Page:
Researchers discover secrets of the nearly indestructible ironclad beetle

There is a type of beetle known as the ironclad beetle in Southern California that is incredibly tough and hard to kill. The ironclad beetle is so strong it can survive being run over by a car. Material scientists from UCI have discovered the design secrets of the nearly indestructible insect.

The incredible survival capability of the insect is the result of two key factors. Those factors are its ability to play dead convincingly and an exoskeleton that's one of the toughest and most crush-resistant structures known to exist in the biological world. Researchers from the University of California, Irvine, and other institutions have revealed the material components and their nano and micro-scale blueprints that make the insect so indestructible.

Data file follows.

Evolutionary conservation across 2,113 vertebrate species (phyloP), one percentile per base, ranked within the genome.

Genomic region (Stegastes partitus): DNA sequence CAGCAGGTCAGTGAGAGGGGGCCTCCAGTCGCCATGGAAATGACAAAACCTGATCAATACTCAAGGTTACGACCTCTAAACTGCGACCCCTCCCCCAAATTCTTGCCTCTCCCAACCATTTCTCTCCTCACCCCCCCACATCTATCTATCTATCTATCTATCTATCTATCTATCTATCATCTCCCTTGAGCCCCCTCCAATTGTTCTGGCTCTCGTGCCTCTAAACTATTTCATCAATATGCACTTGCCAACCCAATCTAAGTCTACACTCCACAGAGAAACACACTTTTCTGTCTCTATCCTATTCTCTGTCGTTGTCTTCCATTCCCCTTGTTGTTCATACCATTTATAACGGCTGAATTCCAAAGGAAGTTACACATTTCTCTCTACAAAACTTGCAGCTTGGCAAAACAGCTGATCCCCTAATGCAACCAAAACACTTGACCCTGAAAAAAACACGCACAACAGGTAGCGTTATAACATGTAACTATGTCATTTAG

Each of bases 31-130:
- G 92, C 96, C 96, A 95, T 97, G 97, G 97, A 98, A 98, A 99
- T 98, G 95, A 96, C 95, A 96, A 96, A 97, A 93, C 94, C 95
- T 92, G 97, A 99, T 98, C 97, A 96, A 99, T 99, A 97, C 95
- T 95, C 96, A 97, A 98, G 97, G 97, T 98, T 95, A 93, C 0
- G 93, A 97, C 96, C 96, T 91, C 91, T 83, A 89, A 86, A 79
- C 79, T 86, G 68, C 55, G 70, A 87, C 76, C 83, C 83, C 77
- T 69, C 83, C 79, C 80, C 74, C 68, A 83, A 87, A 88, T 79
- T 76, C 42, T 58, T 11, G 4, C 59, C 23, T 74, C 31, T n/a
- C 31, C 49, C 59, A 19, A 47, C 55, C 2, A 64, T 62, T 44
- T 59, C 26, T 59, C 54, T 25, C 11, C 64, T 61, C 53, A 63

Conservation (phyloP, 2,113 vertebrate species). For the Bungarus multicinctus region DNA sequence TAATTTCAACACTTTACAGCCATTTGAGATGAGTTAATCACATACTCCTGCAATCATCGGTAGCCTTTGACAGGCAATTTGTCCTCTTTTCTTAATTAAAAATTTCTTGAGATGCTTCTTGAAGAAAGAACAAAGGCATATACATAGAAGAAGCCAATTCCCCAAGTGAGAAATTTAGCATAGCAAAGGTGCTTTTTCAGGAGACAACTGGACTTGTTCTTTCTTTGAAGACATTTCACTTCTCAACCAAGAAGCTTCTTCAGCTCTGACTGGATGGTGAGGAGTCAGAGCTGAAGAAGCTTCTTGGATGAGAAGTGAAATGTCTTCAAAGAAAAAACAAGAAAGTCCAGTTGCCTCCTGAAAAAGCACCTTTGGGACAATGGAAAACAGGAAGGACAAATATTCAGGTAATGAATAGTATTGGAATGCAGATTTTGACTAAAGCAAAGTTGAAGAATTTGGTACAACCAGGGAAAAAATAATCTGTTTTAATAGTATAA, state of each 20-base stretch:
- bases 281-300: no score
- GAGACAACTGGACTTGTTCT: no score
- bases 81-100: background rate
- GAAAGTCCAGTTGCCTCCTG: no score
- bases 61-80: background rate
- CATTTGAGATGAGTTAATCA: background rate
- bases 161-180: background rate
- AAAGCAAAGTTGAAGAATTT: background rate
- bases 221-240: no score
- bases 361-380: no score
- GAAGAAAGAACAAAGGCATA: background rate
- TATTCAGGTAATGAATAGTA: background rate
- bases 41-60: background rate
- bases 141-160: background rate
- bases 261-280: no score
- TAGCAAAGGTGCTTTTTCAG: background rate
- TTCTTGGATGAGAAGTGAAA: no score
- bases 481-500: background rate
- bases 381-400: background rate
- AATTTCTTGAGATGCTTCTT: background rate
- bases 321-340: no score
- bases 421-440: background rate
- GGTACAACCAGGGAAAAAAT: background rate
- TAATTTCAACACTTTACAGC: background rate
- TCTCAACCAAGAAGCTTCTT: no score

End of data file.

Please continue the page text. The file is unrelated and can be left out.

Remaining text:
The team has also demonstrated how engineers can benefit from these designs. The beetle can be found in the southwest portion of the United States under rocks and in trees squeezed between the bark and the trunk. The beetle can withstand a force of about 39,000 times its body weight.

For a 200-pound human to match that feat, it would have to survive a weight of 7.8 million pounds. Using high-resolution microscopic and spectroscopic evaluations, researchers learned that the secret to its survivability is in its exoskeleton's material makeup and architecture, specifically its elytra. In beetle types that fly, elytra are the forewing blades that open and close to protect the flight wings. In the ironclad beetle, elytra evolved to become a solid protective shield.

Scientists found the elytra consists of layers of chitin and a protein matrix. Compared to a flying beetle, the ironclad beetle has outer layers with a significantly higher protein concentration at about 10 percent more per weight. The geometry of the medial suture joining the two parts of the elytra together also looks like interlocking pieces of a jigsaw puzzle. Tests confirm that during compression, the suture slowly delaminates without catastrophic failure during the compression process.